I have been reading, thinking, rereading and rethinking through what you wrote, and trying to find a way to respond. At the same time, I have been ploughing through Paul Gilroy’s After Empire that you recommended, noting developments in my thoughts as I read through the book, in relation to our discussion. My sense is that the different stages, or flux, of ideas I have had form the most generative basis for a response.
When I first read your observation of the original inhabitants of the British island revolting against Roman colonisation — I was simultaneously defensive and mystified. Defensive because I have grown accustomed to thinking about Europe, the ‘West’, the ‘Global North’, the ‘colonisers', and ‘Britain' (by extension) in a way that is quite singular, and anti-. So reading your email I felt that to ’sympathise’ with a narrative of Britain as also having been colonised, was to be disloyal to a kind of anti-Eurocentric approach that began to grow in real strength at the start of FeesMustFall. Then on the other hand, I felt mystified, because I have never really engaged with British history to this extent, or in this way that you outlined. I wondered what bearing this had, or could have on the ideas I am thinking through in my current work.
Reading both your email and Gilroy, I have noted a contradiction in my own thinking. In an article of mine that will be published towards the end of the year, I argue for a nuanced approach to dress, that focuses on the multitude of personal narratives that are knotted into an understanding dress, as it appears in the work of a number of artists worldwide (e.g. Judith Mason, Yinka Shonibare). I favour this kind of textured approach as a pretext to one that focuses on the macro-political (gendered, racial, cultural, national, socio-economic) identities that dress might be seen to communicate. In the macro-political, the complexity of individual identification is often arguably overlooked.
However, in the email I wrote to you, I did quite the opposite in terms of the way I spoke about a 'European', and ‘British’ understanding of archive. So Gilroy’s paper makes me think about how easy it is to slip into a narrative of simplifying and singularising.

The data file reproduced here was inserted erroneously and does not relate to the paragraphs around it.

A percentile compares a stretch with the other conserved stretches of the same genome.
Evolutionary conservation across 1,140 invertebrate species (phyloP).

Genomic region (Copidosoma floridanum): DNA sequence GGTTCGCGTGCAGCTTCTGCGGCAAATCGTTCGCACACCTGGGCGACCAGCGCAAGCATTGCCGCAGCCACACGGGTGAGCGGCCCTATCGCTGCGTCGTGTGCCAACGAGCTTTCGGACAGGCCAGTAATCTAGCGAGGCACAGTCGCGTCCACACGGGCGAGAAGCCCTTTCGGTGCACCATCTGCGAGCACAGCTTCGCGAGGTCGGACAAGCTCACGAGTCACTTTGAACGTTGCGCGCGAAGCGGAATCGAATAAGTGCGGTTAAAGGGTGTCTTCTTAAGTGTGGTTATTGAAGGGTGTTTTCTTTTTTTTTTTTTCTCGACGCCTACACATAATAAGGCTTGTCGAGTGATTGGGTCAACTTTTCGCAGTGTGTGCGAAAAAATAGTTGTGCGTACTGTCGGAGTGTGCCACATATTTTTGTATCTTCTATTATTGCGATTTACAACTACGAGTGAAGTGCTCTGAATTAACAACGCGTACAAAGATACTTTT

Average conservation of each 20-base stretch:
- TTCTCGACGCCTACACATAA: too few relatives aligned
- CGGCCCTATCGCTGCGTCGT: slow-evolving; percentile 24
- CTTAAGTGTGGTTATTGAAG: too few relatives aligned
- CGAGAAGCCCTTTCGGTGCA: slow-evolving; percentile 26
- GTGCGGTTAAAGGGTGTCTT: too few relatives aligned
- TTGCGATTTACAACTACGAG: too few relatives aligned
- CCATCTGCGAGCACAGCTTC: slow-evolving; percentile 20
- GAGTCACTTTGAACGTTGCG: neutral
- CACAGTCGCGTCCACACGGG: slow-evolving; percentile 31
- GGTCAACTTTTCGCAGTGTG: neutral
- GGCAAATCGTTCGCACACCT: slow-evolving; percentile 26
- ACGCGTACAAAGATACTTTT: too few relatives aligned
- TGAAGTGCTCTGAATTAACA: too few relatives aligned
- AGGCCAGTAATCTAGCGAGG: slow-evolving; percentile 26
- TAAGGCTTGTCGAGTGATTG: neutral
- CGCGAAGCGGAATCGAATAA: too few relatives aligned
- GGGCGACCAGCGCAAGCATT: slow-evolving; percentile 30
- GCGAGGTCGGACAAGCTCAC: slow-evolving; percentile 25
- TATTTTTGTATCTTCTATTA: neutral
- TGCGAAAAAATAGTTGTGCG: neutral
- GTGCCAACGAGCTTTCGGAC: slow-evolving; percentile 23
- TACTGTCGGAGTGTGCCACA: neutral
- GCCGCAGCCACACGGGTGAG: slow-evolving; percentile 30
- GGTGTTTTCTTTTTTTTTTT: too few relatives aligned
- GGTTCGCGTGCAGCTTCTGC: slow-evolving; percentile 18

What has been difficult for me in articulating a response to you is exploring a position in which I complexify and nuance this idea of opposing Eurocentrism, and its hegemonic legacies. I wonder if I might be exploring a territory which is ‘disloyal’ to the cause of decolonising the university, to the cause in which I was involved as a student and now as an independent researcher?
However, I feel that is worth surfacing whether, if in the process of trying to define an African epistemology — which as you suggest can actually have problematic effects of singularity, and homogeneity —ideas of a Euro/ Western / British / Northern / White colonising force is necessarily singularised too, deleting the multiplicity of opposing individual narratives and conflicts that currently exist and have existed within and beneath those umbrella terms.
I have really been struggling in my own work to deal with the problem of what Gilroy (p.34) calls reproducing
"the obligations of racial observance, negotiating them but basically accepting the idea of racial hierarchy and then, inescapably, reifying it.”
I keep asking myself how to oppose singular narratives of anything really without adopting a ‘comeback’ that is itself singular.
Here I want to thank you for pointing me towards Gilroy, and for your indication that:
"the archive is always determined by our sense of what the present and the future mean."
I find that kind of approach, following Gilroy, to have real force, especially in complicating the dialectics and binaries I am consistently faced with (black white centre periphery africa europe). I want to work more carefully with this idea that Gilroy (p.59) introduces of "the ability to imagine political, economic, and social systems in which “race” makes no sense”.
I wonder if this could be used in quite an idiosynchratic way with Edourad Glissant’s call for the “right to opacity”…
I still worry though, that the types of positions I explore in this email might lead to uncomfortable, and notably unpopular articulations — and a position that resists any kind of singular narrative, no matter where it comes from (eg. dominant ideologies emerging from FeesMustFall). This reminds me of a collection of essays edited by William Gumede and Leslie Dikeni, On the Poverty of Ideas.
So while I go back Gilroy, I must thank you for the suggestion which has pushed me in a direction that, although uncomfortable and unstable, is very very generative.
All the best,